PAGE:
Honest Conversation Is Overrated
Actual Human Interactions Witnessed Or Overheard
In Twentieth And Twenty-First Century America
In Twentieth And Twenty-First Century America
My inability to hold boring small talk with strangers is proof of nature over nurture. Friday night, my father, my stepmother, Ben and I managed to have a ten minute discussion on how cold it was. It was really fucken cold. That could have summed the whole discussion up.
To rectify the coldness, my father and his wife are headed to Cancun. My mother is in Florida. I have been walking around the streets of Boston with Ben at two o'fucken clock in the morning to get milkshakes, because really, what warms a frigid body more than cold milk blended with ice cream?
"You should use some of the family's timeshare in Florida." My father says. "It only costs about $400, and you could take like eight people down there with you. That's fifty bucks a piece." My father, the human abacus.
Maybe I should. I haven't taken a vacation since...I don't know. I went on tour with Steggy in 2003, I moved to Arifuckenzona a few months later. Since then, the furthest I've ventured is to my grandparents in Connecticut.
"My mother's pissed at me." My father says. "You've seen that commercial with the old guy who shuffles, and can't remember things? Your grandfather has that, and I'm trying to tell Ma she should tell the doctor to have him checked for it but" and small talk and small talk and small talk.
I should go to Florida. Or California. Or go to Vegas with Ben.
My father says, "Last time I went to Vegas, I learned to only take $200 with me. That way I won't spend more than I can afford. And if I make money, great. I've been doing really well at the dog track lately." and small talk and small talk and small talk about medium money.
"Your parents are remarkable." Ben says, on our way back to his house. "I've never seen someone be so interestingly boring. And they're so...nice. What happened to you?"
Nature over nurture. "I don't know." But I remember my father's temper when he was still with my mother. The way she taught me to work him into a rage. He was never the violent asshole father depicted in movies of the week or cop shows, but he had his moments of my body slammed to the wall head first into wheelbarrow the coffee table splintered my grandmother standing between us. But he didn't mellow with age. He didn't have a revelation or therapy or karma. He just got away from us. A small island with a woman who loved him more than power, kids who would offer him grandchildren.
"She's so smart." My father says of my stepniece. "She's fifteen months old and when her parents watch television too long, she climbs on to the table in front of them and dances. And sometimes" small talk small talk small talk "and we gave her one of your old Raggedy Andy dolls?"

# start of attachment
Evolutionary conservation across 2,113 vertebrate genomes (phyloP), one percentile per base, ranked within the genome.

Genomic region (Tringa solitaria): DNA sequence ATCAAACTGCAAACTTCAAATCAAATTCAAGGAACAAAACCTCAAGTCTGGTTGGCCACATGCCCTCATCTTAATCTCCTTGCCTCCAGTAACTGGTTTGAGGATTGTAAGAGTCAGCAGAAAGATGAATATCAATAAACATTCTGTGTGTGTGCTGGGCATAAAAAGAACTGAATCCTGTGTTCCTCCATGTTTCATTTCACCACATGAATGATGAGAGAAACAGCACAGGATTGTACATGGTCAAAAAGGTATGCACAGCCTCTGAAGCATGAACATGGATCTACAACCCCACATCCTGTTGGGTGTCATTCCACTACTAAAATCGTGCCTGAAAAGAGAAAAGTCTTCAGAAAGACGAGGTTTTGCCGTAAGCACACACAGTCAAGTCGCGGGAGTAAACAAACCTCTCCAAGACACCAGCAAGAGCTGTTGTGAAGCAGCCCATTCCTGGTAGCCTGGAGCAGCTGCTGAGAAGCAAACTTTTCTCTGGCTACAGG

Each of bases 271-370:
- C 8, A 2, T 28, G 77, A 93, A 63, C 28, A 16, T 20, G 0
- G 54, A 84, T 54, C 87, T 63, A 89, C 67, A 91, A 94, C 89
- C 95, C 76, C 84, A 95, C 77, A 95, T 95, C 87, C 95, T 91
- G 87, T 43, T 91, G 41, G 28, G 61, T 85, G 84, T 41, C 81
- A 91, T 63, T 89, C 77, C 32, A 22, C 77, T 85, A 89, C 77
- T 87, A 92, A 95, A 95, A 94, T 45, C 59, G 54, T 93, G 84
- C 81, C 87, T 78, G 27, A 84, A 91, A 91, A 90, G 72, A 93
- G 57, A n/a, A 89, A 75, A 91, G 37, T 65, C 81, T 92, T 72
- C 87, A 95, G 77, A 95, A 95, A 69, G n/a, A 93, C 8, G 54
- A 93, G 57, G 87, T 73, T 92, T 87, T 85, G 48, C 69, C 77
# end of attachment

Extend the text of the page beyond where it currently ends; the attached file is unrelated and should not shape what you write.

"One of?" Ben asks.
"Yea, I had a big one from my grandparents, and a small one that we got from this place on the Cape, years before we moved there. It's weird, Jennifer had one too, and she got it around the same time. It's possible that we actually met when we were―"
"Wait." Ben says. "You had two Raggedy Andys but no Raggedy Ann?"
I know where this is going. "Yea."
"Well that explains a lot."
"It was because of my red hair that people got them for me."
"Oh, I'm not judging you. I just think it's funny. When I was a little kid I had My Little Ponys because my best friends were girls and they had them. I just didn't know any better." He laughs. And under his breath I hear "Two raggedy Andys. Homo."
I'd kick him under the table, but it's a small table and the angles are all wrong.
"Sorry about the gay jokes." Ben says on the T ride home. "But, really, two Raggedy Andys but no Ann? Gaaaaaay,"
Before Ben, the only gay person my father met through me was Elvis. It was after things had started to go horribly horribly wrong, so Elvis wasn't terribly talky, just terrible. He mostly moped that he was on an expensive resort island and no one was buying him anything. He had a bus ticket home in his not so distant future. My father, like my mother and all my friends, hated him. But unlike my mother and all my friends, he didn't say a word about it. To this day, he's never asked how Elvis was doing or what happened to him. Elvis was there, then he was gone. He probably doesn't even remember the false name Elvis gave him (because if he'd given his real name, who could forget it?).
My dad likes Ben. I know because he called me from Cancun (and my dad NEVER calls me) to small talk and mention that "that Ben kid seemed really nice. Anytime you want to come down to the island together, let me know."
"It's tough to get him out of Boston." Ben says. "But I'll try."
So there is balance to the universe. Ben's dad likes me. My dad likes Ben.
"How come I didn't get to meet him when I came to visit?" My mother asks.
"He was in New York, remember? I had you drop me off at his house so I could feed his cat."
"Well, next week I want you to come down and get all the stuff you want out of the old house so we can put it on the market. You should bring him with you."
Um. Um. Um. Um.